As part of Solutions Review’s Premium Content Series—a collection of contributed columns written by industry experts in maturing software categories—Rémy Claret, the CMO of Odaseva, shares some insights on the changing world of data privacy compliance, its effect on marketing teams, and how to navigate it.
Modern marketers depend on their customer and prospect data, so staying abreast of data privacy regulations to remain in compliance must be a high priority, especially if a marketing organization sells globally. But the sheer number of new laws coming into effect makes this increasingly difficult.
In addition to the most well-known regulations—the EU’s General Data Protection Regulation (GDPR), the California Consumer Privacy Act (CCPA), and, most recently, China’s new Personal Information Protection Law (PIPL)—both Virginia and Colorado have enacted new privacy laws. At least six other states have data privacy bills that look likely to pass.
Globally, the situation is also changing fast. The EU is ramping up GDPR enforcement and has five new data privacy and protection laws pending. India is expected to enact its data protection law this year. There are also dozens of other countries either set to pass legislation soon or close to implementing enforcement for recently enacted laws.
The business risks of non-compliance can be staggering. WhatsApp, for example, paid $225 million in fines in 2021, and it was far from the only company liable for nine figures due to data privacy non-compliance. PIPL violations can carry penalties of as much as 5-percent of a company’s revenue and could result in a ban on doing business in China. If they want to remain competitive, Marketing enterprises must prioritize compliance.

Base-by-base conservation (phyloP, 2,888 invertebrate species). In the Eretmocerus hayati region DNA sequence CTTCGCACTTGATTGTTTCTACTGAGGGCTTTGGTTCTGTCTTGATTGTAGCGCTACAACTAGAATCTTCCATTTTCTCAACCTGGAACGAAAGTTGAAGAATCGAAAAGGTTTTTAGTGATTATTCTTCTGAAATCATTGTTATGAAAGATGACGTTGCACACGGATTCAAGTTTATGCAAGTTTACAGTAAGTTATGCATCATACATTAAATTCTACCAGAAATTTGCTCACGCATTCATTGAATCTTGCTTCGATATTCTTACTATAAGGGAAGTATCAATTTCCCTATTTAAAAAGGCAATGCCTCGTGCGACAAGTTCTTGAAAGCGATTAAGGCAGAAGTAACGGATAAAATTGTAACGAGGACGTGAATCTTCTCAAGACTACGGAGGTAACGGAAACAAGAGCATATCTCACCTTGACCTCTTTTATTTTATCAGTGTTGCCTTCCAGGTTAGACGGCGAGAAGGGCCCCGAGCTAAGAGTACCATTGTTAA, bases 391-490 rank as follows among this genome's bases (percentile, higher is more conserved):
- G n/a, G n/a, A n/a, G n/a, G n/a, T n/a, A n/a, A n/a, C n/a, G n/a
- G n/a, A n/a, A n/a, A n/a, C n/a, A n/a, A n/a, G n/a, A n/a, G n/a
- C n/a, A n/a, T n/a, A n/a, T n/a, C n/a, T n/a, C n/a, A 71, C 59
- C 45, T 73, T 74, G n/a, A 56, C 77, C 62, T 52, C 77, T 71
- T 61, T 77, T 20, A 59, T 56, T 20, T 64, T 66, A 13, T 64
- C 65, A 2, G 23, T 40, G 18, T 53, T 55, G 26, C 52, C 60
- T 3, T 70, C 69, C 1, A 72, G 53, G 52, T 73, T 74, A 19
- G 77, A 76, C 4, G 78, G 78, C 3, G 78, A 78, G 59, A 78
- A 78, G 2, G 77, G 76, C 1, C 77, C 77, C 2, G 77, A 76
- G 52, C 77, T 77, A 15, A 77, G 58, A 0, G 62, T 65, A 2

Challenges with Compliance
Marketers face several key challenges when complying with data privacy laws globally and in the United States. Here are some of the most significant examples.
Many laws apply to data processing activities outside of the country
Companies must abide by GDPR and PIPL if they process personal information of persons residing in the EU and China, respectively, and use that data to analyze their behavior or market to people inside those territories. Additionally, a company doesn’t have to be physically present inside the EU or China for GDPR and PIPL to apply.
Gaining consumer consent
In nearly all of the privacy regulations, consumers must provide consent for a company to collect and use their data, and they can take back permission at any time. Typically, giving customer information to another company also requires customer consent. Making this process even more complex, sensitive personal information like financial or medical data requires special handling, and companies must specifically notify their customers to gain consent.
The stated purpose of the collection
Under GDPR and PIPL, businesses must inform customers about the purpose of collecting their data and explain how it will be used. Companies can’t collect data without reason and then determine its use later. Once the stated goal has been achieved, PIPL requires the company to delete the data. Additionally, if the consumer consents to their data being collected for the stated purpose, that consent must be traced across all systems interacting with the data.
Restricts automated decision-making